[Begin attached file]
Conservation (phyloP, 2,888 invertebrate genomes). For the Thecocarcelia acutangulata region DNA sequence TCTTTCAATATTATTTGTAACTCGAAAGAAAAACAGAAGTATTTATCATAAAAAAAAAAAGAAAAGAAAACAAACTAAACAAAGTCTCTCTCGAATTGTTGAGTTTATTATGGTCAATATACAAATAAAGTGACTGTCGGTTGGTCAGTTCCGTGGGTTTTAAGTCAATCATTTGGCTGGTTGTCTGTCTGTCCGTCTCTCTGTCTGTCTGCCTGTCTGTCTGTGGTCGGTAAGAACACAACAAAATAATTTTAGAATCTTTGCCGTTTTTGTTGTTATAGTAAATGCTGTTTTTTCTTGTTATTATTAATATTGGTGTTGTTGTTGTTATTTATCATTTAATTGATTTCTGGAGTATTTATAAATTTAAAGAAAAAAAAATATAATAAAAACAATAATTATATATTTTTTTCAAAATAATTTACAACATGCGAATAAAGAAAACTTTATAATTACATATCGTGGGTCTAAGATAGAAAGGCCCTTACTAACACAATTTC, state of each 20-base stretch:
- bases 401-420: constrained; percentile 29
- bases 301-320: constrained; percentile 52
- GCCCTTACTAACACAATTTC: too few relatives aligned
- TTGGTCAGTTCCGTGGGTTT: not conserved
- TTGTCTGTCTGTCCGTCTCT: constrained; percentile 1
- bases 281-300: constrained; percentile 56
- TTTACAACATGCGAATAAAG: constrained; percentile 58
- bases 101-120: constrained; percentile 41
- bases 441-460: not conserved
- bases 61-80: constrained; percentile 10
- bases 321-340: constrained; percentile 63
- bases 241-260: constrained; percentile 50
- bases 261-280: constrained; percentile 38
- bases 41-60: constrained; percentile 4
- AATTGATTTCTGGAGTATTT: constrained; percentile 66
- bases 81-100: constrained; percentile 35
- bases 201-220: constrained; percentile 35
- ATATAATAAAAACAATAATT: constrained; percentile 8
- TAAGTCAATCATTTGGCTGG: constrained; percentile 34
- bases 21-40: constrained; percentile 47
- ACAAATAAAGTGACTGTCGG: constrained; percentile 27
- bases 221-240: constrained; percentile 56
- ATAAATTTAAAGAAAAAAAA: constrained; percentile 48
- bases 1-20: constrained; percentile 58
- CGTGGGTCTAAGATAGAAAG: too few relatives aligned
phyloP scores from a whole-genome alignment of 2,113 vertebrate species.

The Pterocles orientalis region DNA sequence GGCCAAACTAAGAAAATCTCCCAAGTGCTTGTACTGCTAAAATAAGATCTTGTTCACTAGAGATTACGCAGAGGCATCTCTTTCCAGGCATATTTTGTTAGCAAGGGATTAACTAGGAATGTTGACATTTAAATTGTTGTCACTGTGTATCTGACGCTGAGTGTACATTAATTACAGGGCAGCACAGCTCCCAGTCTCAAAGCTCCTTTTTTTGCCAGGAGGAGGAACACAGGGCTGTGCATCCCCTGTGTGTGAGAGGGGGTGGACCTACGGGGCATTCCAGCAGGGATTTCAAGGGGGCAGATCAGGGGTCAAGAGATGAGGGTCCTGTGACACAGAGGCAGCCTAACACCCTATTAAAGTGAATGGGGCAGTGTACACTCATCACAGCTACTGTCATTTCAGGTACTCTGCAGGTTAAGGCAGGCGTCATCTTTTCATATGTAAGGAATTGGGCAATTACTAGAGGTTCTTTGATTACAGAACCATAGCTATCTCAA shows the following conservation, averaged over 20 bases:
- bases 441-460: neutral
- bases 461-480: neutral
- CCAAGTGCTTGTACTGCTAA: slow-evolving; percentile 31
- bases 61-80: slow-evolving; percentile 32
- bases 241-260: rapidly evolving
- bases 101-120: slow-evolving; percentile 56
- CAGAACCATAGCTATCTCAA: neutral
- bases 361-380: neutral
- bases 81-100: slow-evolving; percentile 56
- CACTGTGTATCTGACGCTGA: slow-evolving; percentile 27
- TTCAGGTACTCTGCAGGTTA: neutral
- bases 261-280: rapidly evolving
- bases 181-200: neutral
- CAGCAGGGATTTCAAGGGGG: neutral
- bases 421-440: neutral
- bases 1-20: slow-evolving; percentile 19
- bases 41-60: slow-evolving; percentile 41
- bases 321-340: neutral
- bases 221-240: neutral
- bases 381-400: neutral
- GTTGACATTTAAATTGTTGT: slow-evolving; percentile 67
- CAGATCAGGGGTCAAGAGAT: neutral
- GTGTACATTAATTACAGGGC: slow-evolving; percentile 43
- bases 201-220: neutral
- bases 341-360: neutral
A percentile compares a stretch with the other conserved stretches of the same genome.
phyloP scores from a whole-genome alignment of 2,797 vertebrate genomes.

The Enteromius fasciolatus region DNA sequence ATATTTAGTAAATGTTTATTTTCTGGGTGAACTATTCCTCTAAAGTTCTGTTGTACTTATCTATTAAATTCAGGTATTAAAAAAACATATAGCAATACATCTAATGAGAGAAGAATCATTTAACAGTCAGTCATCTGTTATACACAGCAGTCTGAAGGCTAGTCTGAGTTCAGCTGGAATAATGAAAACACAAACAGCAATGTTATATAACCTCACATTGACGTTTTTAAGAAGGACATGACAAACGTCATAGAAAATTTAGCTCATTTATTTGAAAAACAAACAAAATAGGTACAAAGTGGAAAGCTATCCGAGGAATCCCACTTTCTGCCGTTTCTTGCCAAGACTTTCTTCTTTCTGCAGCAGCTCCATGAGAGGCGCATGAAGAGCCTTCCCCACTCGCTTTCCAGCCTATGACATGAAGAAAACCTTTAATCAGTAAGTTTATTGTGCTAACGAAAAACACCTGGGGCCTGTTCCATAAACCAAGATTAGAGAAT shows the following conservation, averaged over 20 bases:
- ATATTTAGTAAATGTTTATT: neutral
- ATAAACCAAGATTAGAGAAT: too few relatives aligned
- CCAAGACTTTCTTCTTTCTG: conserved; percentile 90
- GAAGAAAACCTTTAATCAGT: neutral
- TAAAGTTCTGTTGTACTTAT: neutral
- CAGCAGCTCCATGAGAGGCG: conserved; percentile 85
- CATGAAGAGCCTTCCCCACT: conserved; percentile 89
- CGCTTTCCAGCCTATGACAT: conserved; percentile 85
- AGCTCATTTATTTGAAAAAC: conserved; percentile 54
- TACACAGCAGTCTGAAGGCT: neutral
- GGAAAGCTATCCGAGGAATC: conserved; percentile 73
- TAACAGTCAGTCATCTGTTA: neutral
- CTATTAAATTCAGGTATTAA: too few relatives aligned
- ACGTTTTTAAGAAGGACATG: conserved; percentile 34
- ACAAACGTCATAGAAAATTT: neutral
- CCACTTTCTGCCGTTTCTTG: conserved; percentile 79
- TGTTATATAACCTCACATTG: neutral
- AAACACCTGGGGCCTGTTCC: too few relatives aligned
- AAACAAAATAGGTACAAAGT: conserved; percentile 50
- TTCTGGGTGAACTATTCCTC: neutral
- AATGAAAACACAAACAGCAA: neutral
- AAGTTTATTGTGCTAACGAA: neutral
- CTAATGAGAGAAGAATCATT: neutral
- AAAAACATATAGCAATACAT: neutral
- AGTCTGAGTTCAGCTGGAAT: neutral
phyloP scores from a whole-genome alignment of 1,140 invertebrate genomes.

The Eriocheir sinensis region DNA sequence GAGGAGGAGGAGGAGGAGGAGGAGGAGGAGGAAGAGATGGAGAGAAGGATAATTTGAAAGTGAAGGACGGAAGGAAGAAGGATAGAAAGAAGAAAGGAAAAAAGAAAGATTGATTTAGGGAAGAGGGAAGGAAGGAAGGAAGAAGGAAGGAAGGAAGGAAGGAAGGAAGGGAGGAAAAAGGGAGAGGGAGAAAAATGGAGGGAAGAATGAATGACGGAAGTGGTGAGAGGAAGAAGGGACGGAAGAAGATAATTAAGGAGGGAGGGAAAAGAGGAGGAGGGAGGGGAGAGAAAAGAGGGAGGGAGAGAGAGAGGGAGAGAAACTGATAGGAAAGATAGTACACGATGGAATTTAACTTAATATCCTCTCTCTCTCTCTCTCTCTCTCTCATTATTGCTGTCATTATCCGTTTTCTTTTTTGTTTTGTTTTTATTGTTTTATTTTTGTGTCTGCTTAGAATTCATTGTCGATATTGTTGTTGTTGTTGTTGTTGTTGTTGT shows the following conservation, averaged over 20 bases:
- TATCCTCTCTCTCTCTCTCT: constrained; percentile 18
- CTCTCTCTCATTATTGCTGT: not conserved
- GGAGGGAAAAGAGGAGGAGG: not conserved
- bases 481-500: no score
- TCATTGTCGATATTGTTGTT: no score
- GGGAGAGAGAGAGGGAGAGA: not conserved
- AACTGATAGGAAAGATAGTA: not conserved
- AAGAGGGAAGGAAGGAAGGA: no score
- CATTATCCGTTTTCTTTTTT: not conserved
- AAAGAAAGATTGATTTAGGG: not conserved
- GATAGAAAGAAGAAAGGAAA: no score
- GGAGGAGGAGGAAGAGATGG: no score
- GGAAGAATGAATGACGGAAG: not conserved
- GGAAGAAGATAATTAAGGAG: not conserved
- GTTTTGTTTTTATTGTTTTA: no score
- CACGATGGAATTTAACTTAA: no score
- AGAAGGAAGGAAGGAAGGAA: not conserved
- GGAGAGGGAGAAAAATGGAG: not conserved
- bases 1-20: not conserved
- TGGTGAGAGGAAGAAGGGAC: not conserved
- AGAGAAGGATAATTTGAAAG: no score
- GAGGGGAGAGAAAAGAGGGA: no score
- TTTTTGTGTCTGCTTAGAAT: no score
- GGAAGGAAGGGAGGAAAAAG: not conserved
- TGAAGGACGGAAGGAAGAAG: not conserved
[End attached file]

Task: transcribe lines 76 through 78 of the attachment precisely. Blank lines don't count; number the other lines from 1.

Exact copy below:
- TTCTGGGTGAACTATTCCTC: neutral
- AATGAAAACACAAACAGCAA: neutral
- AAGTTTATTGTGCTAACGAA: neutral